The STING of death in’T cells

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STING (green), a membrane protein located on the endoplasmic reticulum (red), re

STING (green), a membrane protein located on the endoplasmic reticulum (red), rearranges upon activation and triggers cell type-specific death response. Credit: Simone Haag/A. Ablasser/EPFL

EPFL scientists show that the STING signaling pathway, which helps coordinate the innate immune system, causes cell death in T cells of the adaptive immune system. This "killing" effect includes cancerous T cells, and has implications for treating T cell-derived cancers.

The cells of the innate immune system use a signaling pathway comprising STING (Stimulator of interferon genes) to detect DNA from invading viruses and fight them. However, it is unknown if STING triggers the same or different responses in cells of the adaptive immune system, such as T cells. EPFL scientists have now shown that T cells have an "unconventional" STING response, which manifests as apoptotic cell death. The work, which may have implications for the treatment T cell-derived malignancies, is published .

Innate immune system

The innate immune system is our first line of defense, made up of cells that quickly identify pathogens such as DNA from viruses. To do this, these cells use receptors that can identify nucleic acids - the building blocks of DNA - that in turn activate a signaling molecule called STING. 

Once activated, the STING pathway turns on a set of genes that produce signaling molecules (cytokines) that help cells communicate with each other, as well as other cell-activating processes that fight off the infecting pathogen. But what we don’t know whether the STING response produces different outcomes between different cell types.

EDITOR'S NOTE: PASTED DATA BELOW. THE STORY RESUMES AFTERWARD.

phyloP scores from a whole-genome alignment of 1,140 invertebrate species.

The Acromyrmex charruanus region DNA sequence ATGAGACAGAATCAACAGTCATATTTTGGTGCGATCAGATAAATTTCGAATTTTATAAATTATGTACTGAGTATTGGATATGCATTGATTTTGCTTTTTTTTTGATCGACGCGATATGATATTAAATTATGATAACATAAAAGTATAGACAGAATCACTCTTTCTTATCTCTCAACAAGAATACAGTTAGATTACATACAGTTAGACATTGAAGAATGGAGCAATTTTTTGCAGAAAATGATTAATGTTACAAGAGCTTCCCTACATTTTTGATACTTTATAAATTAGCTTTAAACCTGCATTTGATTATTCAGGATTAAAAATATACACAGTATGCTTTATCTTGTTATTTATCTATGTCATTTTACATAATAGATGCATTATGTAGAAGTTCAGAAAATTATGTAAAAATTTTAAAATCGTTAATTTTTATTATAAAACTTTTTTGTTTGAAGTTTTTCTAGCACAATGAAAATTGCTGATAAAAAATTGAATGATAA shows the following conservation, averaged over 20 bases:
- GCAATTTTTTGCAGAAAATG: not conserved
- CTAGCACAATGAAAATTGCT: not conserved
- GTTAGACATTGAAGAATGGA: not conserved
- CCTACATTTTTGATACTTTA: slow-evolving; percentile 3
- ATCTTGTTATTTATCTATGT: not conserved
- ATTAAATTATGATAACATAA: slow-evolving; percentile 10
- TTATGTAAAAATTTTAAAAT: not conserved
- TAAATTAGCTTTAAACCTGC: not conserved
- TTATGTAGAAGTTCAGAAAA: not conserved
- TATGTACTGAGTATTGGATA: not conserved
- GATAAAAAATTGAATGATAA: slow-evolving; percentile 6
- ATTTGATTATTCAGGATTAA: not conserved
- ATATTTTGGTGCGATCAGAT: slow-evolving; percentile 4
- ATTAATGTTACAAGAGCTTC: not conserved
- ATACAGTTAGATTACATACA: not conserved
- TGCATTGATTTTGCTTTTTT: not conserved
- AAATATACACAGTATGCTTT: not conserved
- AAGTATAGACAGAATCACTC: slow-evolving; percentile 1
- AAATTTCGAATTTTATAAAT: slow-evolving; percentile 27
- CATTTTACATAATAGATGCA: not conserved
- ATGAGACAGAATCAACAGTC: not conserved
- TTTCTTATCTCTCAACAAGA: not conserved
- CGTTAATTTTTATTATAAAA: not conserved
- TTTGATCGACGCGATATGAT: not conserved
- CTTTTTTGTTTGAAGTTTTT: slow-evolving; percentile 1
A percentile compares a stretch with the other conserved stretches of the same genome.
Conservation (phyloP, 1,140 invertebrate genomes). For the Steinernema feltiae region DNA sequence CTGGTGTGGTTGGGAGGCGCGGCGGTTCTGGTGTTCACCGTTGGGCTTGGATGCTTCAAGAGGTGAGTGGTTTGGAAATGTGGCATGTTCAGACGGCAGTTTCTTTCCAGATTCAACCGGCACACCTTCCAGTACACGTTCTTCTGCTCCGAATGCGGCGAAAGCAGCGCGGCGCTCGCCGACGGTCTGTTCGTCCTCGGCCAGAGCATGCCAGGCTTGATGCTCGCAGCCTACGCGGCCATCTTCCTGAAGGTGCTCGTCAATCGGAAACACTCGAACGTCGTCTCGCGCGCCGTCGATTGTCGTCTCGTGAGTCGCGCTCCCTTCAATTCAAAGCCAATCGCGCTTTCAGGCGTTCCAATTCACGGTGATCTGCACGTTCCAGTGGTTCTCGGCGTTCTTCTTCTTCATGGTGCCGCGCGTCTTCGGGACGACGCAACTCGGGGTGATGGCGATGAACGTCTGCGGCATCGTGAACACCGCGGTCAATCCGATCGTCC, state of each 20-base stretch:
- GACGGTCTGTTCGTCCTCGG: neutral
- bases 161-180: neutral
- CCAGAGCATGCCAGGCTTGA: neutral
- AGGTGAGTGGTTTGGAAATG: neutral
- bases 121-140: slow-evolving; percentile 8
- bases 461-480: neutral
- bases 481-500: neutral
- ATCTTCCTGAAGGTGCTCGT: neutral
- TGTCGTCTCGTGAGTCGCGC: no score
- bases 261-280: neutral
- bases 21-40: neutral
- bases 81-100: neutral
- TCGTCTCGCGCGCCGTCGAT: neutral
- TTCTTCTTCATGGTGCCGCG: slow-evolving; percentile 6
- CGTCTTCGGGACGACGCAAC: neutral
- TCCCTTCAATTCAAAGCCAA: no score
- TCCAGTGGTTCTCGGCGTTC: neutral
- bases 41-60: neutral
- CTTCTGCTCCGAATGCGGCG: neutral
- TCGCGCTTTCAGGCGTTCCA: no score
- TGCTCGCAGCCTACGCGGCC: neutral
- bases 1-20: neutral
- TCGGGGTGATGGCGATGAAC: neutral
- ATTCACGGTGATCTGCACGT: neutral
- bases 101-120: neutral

The STING of death

The lab of Andrea Ablasser at EPFL  looked at the consequences of the STING pathway in T cells. Their analysis found that STING triggers the expression of BH3-only proteins - well known to be involved in cell death - which induces apoptosis in cells, as opposed to the production of cytokines such as interferons, which stimulate immune responses.

Interestingly, the researchers also found that this pro-apoptotic effect exists in cancerous T cells, such as the ones that cause T-cell lymphomas, which account for about a tenth of non-Hodgkin lymphomas. The EPFL scientists found that delivering a small molecule that activates the STING pathway prevents the growth of T cell-derived tumors in live animals.

The work shows an unanticipated connection between the magnitude of STING signaling and its ability to elicit different responses. This may allow for cell-type-adjusted behaviors in the presence of internal or external insults such as infections or oxidative stress.

The study uncovers a novel, non-immune effect of the STING pathway whereby it induces a different effect in cells of the adaptive immune system (T cells) than its effect in cells of the innate immune system. The fact that this effect is pro-apoptotic and is maintained even in cancerous T cells in vivo open up significant possibilities for treating T-cell lymphomas in the future. 

Other contributing institutions

ISREC Foundation

Medical University of Innsbruck

INSERM UMR866

Tyrolean Cancer Research Institute

Funding

Swiss National Science Foundation

Novartis Foundation for medical-biological Research

Else Kröner Fresenius-Stiftung

Reference

Muhammet F. Gulen, Ute Koch, Simone M. Haag, Fabian Schuler, Lionel Apetoh, Andreas Villunger, Freddy Radtke, Andrea Ablasser. Signalling strength determines proapoptotic functions of STING. Nature Communications 05 September 2017. DOI: 10.1038/s41467-017-00573-w


 
 
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